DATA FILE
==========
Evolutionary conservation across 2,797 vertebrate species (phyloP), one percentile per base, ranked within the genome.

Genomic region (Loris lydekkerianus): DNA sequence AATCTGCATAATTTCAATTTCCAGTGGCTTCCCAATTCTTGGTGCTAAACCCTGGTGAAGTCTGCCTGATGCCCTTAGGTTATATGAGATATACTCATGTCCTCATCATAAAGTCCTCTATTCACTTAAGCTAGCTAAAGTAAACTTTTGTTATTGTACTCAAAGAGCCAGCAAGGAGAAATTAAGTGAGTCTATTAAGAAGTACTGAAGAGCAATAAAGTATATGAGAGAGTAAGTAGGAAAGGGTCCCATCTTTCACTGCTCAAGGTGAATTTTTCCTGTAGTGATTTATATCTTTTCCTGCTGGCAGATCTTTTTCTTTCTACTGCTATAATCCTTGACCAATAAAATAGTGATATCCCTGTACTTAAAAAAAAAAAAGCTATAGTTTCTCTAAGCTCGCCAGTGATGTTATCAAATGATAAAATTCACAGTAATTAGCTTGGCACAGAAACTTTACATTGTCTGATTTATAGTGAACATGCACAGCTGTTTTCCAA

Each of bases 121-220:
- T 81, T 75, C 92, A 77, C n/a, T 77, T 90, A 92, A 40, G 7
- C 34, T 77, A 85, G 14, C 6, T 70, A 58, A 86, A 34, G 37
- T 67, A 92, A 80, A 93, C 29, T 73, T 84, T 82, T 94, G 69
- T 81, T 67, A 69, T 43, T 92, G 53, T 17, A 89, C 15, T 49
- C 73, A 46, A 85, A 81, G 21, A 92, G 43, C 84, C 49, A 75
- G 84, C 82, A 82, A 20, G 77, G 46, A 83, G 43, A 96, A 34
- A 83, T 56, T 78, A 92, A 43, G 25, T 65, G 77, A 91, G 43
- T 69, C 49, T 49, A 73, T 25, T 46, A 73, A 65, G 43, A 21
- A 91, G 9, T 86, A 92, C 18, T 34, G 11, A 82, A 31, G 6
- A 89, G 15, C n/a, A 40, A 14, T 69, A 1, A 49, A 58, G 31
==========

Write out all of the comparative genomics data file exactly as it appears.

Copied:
Evolutionary conservation across 2,797 vertebrate species (phyloP), one percentile per base, ranked within the genome.

Genomic region (Loris lydekkerianus): DNA sequence AATCTGCATAATTTCAATTTCCAGTGGCTTCCCAATTCTTGGTGCTAAACCCTGGTGAAGTCTGCCTGATGCCCTTAGGTTATATGAGATATACTCATGTCCTCATCATAAAGTCCTCTATTCACTTAAGCTAGCTAAAGTAAACTTTTGTTATTGTACTCAAAGAGCCAGCAAGGAGAAATTAAGTGAGTCTATTAAGAAGTACTGAAGAGCAATAAAGTATATGAGAGAGTAAGTAGGAAAGGGTCCCATCTTTCACTGCTCAAGGTGAATTTTTCCTGTAGTGATTTATATCTTTTCCTGCTGGCAGATCTTTTTCTTTCTACTGCTATAATCCTTGACCAATAAAATAGTGATATCCCTGTACTTAAAAAAAAAAAAGCTATAGTTTCTCTAAGCTCGCCAGTGATGTTATCAAATGATAAAATTCACAGTAATTAGCTTGGCACAGAAACTTTACATTGTCTGATTTATAGTGAACATGCACAGCTGTTTTCCAA

Each of bases 121-220:
- T 81, T 75, C 92, A 77, C n/a, T 77, T 90, A 92, A 40, G 7
- C 34, T 77, A 85, G 14, C 6, T 70, A 58, A 86, A 34, G 37
- T 67, A 92, A 80, A 93, C 29, T 73, T 84, T 82, T 94, G 69
- T 81, T 67, A 69, T 43, T 92, G 53, T 17, A 89, C 15, T 49
- C 73, A 46, A 85, A 81, G 21, A 92, G 43, C 84, C 49, A 75
- G 84, C 82, A 82, A 20, G 77, G 46, A 83, G 43, A 96, A 34
- A 83, T 56, T 78, A 92, A 43, G 25, T 65, G 77, A 91, G 43
- T 69, C 49, T 49, A 73, T 25, T 46, A 73, A 65, G 43, A 21
- A 91, G 9, T 86, A 92, C 18, T 34, G 11, A 82, A 31, G 6
- A 89, G 15, C n/a, A 40, A 14, T 69, A 1, A 49, A 58, G 31